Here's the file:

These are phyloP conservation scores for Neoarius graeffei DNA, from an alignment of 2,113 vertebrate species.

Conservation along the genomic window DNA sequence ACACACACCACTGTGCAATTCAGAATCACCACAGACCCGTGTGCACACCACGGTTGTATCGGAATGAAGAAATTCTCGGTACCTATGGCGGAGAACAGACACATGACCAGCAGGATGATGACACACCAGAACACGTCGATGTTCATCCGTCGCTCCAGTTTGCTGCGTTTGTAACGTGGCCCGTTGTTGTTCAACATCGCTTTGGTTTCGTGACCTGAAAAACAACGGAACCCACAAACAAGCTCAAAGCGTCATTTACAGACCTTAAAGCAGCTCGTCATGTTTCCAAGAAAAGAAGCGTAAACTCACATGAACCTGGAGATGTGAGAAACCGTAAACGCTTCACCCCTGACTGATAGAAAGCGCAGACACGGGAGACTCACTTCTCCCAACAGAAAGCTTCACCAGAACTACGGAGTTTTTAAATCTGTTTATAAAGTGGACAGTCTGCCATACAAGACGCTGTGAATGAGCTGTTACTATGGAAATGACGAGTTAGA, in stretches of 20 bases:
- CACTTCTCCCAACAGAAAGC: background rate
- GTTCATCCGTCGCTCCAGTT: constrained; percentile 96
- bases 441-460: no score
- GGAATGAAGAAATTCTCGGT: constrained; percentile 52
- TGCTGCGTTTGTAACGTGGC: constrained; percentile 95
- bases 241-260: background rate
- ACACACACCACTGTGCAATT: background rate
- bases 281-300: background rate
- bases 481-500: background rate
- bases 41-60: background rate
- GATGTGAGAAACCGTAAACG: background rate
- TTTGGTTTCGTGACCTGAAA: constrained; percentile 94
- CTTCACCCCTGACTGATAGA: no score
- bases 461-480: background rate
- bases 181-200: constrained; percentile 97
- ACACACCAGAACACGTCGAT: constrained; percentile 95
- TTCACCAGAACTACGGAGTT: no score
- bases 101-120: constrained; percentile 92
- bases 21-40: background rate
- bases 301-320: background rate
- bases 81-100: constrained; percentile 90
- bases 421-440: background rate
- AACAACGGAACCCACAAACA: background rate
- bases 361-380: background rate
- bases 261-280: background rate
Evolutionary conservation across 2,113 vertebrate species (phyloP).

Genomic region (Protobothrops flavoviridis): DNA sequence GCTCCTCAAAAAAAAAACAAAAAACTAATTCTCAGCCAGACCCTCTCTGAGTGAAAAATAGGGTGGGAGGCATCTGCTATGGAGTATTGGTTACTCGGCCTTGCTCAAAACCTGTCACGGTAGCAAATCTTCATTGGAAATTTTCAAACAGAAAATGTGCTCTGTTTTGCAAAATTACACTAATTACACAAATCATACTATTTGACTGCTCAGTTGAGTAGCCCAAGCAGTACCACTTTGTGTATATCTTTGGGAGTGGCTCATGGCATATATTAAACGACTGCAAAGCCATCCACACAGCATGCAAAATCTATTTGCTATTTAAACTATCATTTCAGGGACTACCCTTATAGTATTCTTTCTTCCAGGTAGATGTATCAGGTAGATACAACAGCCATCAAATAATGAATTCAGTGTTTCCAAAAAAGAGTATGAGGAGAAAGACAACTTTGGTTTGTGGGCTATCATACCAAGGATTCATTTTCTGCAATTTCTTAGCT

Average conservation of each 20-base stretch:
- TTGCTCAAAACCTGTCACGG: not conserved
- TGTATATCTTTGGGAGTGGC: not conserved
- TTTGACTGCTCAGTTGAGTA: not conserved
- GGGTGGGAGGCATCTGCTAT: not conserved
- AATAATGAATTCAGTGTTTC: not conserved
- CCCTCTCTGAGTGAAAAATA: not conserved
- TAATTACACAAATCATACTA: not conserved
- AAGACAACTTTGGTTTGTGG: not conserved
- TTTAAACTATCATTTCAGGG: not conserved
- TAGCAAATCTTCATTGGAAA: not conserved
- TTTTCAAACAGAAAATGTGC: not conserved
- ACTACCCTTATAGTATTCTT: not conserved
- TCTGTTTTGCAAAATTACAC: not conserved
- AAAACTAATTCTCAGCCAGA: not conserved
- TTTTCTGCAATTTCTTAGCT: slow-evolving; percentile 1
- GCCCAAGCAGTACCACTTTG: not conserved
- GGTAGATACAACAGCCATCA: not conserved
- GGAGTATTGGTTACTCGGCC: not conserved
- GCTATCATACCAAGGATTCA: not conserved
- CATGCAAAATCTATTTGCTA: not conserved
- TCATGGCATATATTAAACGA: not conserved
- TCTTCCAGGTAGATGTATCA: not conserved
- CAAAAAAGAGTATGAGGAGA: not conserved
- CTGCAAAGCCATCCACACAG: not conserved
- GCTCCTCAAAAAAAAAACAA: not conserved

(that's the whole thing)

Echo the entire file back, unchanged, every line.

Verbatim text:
These are phyloP conservation scores for Neoarius graeffei DNA, from an alignment of 2,113 vertebrate species.

Conservation along the genomic window DNA sequence ACACACACCACTGTGCAATTCAGAATCACCACAGACCCGTGTGCACACCACGGTTGTATCGGAATGAAGAAATTCTCGGTACCTATGGCGGAGAACAGACACATGACCAGCAGGATGATGACACACCAGAACACGTCGATGTTCATCCGTCGCTCCAGTTTGCTGCGTTTGTAACGTGGCCCGTTGTTGTTCAACATCGCTTTGGTTTCGTGACCTGAAAAACAACGGAACCCACAAACAAGCTCAAAGCGTCATTTACAGACCTTAAAGCAGCTCGTCATGTTTCCAAGAAAAGAAGCGTAAACTCACATGAACCTGGAGATGTGAGAAACCGTAAACGCTTCACCCCTGACTGATAGAAAGCGCAGACACGGGAGACTCACTTCTCCCAACAGAAAGCTTCACCAGAACTACGGAGTTTTTAAATCTGTTTATAAAGTGGACAGTCTGCCATACAAGACGCTGTGAATGAGCTGTTACTATGGAAATGACGAGTTAGA, in stretches of 20 bases:
- CACTTCTCCCAACAGAAAGC: background rate
- GTTCATCCGTCGCTCCAGTT: constrained; percentile 96
- bases 441-460: no score
- GGAATGAAGAAATTCTCGGT: constrained; percentile 52
- TGCTGCGTTTGTAACGTGGC: constrained; percentile 95
- bases 241-260: background rate
- ACACACACCACTGTGCAATT: background rate
- bases 281-300: background rate
- bases 481-500: background rate
- bases 41-60: background rate
- GATGTGAGAAACCGTAAACG: background rate
- TTTGGTTTCGTGACCTGAAA: constrained; percentile 94
- CTTCACCCCTGACTGATAGA: no score
- bases 461-480: background rate
- bases 181-200: constrained; percentile 97
- ACACACCAGAACACGTCGAT: constrained; percentile 95
- TTCACCAGAACTACGGAGTT: no score
- bases 101-120: constrained; percentile 92
- bases 21-40: background rate
- bases 301-320: background rate
- bases 81-100: constrained; percentile 90
- bases 421-440: background rate
- AACAACGGAACCCACAAACA: background rate
- bases 361-380: background rate
- bases 261-280: background rate
Evolutionary conservation across 2,113 vertebrate species (phyloP).

Genomic region (Protobothrops flavoviridis): DNA sequence GCTCCTCAAAAAAAAAACAAAAAACTAATTCTCAGCCAGACCCTCTCTGAGTGAAAAATAGGGTGGGAGGCATCTGCTATGGAGTATTGGTTACTCGGCCTTGCTCAAAACCTGTCACGGTAGCAAATCTTCATTGGAAATTTTCAAACAGAAAATGTGCTCTGTTTTGCAAAATTACACTAATTACACAAATCATACTATTTGACTGCTCAGTTGAGTAGCCCAAGCAGTACCACTTTGTGTATATCTTTGGGAGTGGCTCATGGCATATATTAAACGACTGCAAAGCCATCCACACAGCATGCAAAATCTATTTGCTATTTAAACTATCATTTCAGGGACTACCCTTATAGTATTCTTTCTTCCAGGTAGATGTATCAGGTAGATACAACAGCCATCAAATAATGAATTCAGTGTTTCCAAAAAAGAGTATGAGGAGAAAGACAACTTTGGTTTGTGGGCTATCATACCAAGGATTCATTTTCTGCAATTTCTTAGCT

Average conservation of each 20-base stretch:
- TTGCTCAAAACCTGTCACGG: not conserved
- TGTATATCTTTGGGAGTGGC: not conserved
- TTTGACTGCTCAGTTGAGTA: not conserved
- GGGTGGGAGGCATCTGCTAT: not conserved
- AATAATGAATTCAGTGTTTC: not conserved
- CCCTCTCTGAGTGAAAAATA: not conserved
- TAATTACACAAATCATACTA: not conserved
- AAGACAACTTTGGTTTGTGG: not conserved
- TTTAAACTATCATTTCAGGG: not conserved
- TAGCAAATCTTCATTGGAAA: not conserved
- TTTTCAAACAGAAAATGTGC: not conserved
- ACTACCCTTATAGTATTCTT: not conserved
- TCTGTTTTGCAAAATTACAC: not conserved
- AAAACTAATTCTCAGCCAGA: not conserved
- TTTTCTGCAATTTCTTAGCT: slow-evolving; percentile 1
- GCCCAAGCAGTACCACTTTG: not conserved
- GGTAGATACAACAGCCATCA: not conserved
- GGAGTATTGGTTACTCGGCC: not conserved
- GCTATCATACCAAGGATTCA: not conserved
- CATGCAAAATCTATTTGCTA: not conserved
- TCATGGCATATATTAAACGA: not conserved
- TCTTCCAGGTAGATGTATCA: not conserved
- CAAAAAAGAGTATGAGGAGA: not conserved
- CTGCAAAGCCATCCACACAG: not conserved
- GCTCCTCAAAAAAAAAACAA: not conserved